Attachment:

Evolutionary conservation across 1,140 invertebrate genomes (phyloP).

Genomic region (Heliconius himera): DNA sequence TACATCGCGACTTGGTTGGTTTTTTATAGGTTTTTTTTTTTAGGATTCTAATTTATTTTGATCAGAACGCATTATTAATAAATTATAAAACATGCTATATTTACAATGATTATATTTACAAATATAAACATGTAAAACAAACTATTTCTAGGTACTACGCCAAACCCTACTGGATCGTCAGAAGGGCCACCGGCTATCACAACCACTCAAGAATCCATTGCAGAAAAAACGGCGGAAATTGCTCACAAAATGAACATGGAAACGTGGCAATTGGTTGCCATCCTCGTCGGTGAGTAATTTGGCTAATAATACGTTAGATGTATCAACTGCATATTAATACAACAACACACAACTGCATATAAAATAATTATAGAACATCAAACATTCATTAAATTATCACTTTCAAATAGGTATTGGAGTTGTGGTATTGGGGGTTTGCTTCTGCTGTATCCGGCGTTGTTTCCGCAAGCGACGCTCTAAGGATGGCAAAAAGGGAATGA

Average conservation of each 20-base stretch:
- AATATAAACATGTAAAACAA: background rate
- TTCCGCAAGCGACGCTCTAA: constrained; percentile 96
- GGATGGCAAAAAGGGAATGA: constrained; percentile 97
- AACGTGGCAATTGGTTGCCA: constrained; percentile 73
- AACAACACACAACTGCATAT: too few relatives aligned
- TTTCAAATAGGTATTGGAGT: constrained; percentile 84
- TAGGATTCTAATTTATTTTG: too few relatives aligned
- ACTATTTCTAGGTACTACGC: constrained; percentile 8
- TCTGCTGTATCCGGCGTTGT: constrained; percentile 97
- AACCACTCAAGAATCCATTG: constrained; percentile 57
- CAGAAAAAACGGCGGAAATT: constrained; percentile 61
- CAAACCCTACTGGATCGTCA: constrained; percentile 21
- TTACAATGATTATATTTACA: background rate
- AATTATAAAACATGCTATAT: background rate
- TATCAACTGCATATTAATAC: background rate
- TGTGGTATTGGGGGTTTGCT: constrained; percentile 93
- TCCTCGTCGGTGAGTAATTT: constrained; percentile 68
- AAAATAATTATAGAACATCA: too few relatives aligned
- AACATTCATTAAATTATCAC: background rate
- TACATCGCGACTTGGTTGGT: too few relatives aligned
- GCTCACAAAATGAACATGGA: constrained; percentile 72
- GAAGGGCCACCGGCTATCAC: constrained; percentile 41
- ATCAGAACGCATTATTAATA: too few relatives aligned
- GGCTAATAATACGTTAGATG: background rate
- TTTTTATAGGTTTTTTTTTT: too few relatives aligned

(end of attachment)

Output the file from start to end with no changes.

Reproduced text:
Evolutionary conservation across 1,140 invertebrate genomes (phyloP).

Genomic region (Heliconius himera): DNA sequence TACATCGCGACTTGGTTGGTTTTTTATAGGTTTTTTTTTTTAGGATTCTAATTTATTTTGATCAGAACGCATTATTAATAAATTATAAAACATGCTATATTTACAATGATTATATTTACAAATATAAACATGTAAAACAAACTATTTCTAGGTACTACGCCAAACCCTACTGGATCGTCAGAAGGGCCACCGGCTATCACAACCACTCAAGAATCCATTGCAGAAAAAACGGCGGAAATTGCTCACAAAATGAACATGGAAACGTGGCAATTGGTTGCCATCCTCGTCGGTGAGTAATTTGGCTAATAATACGTTAGATGTATCAACTGCATATTAATACAACAACACACAACTGCATATAAAATAATTATAGAACATCAAACATTCATTAAATTATCACTTTCAAATAGGTATTGGAGTTGTGGTATTGGGGGTTTGCTTCTGCTGTATCCGGCGTTGTTTCCGCAAGCGACGCTCTAAGGATGGCAAAAAGGGAATGA

Average conservation of each 20-base stretch:
- AATATAAACATGTAAAACAA: background rate
- TTCCGCAAGCGACGCTCTAA: constrained; percentile 96
- GGATGGCAAAAAGGGAATGA: constrained; percentile 97
- AACGTGGCAATTGGTTGCCA: constrained; percentile 73
- AACAACACACAACTGCATAT: too few relatives aligned
- TTTCAAATAGGTATTGGAGT: constrained; percentile 84
- TAGGATTCTAATTTATTTTG: too few relatives aligned
- ACTATTTCTAGGTACTACGC: constrained; percentile 8
- TCTGCTGTATCCGGCGTTGT: constrained; percentile 97
- AACCACTCAAGAATCCATTG: constrained; percentile 57
- CAGAAAAAACGGCGGAAATT: constrained; percentile 61
- CAAACCCTACTGGATCGTCA: constrained; percentile 21
- TTACAATGATTATATTTACA: background rate
- AATTATAAAACATGCTATAT: background rate
- TATCAACTGCATATTAATAC: background rate
- TGTGGTATTGGGGGTTTGCT: constrained; percentile 93
- TCCTCGTCGGTGAGTAATTT: constrained; percentile 68
- AAAATAATTATAGAACATCA: too few relatives aligned
- AACATTCATTAAATTATCAC: background rate
- TACATCGCGACTTGGTTGGT: too few relatives aligned
- GCTCACAAAATGAACATGGA: constrained; percentile 72
- GAAGGGCCACCGGCTATCAC: constrained; percentile 41
- ATCAGAACGCATTATTAATA: too few relatives aligned
- GGCTAATAATACGTTAGATG: background rate
- TTTTTATAGGTTTTTTTTTT: too few relatives aligned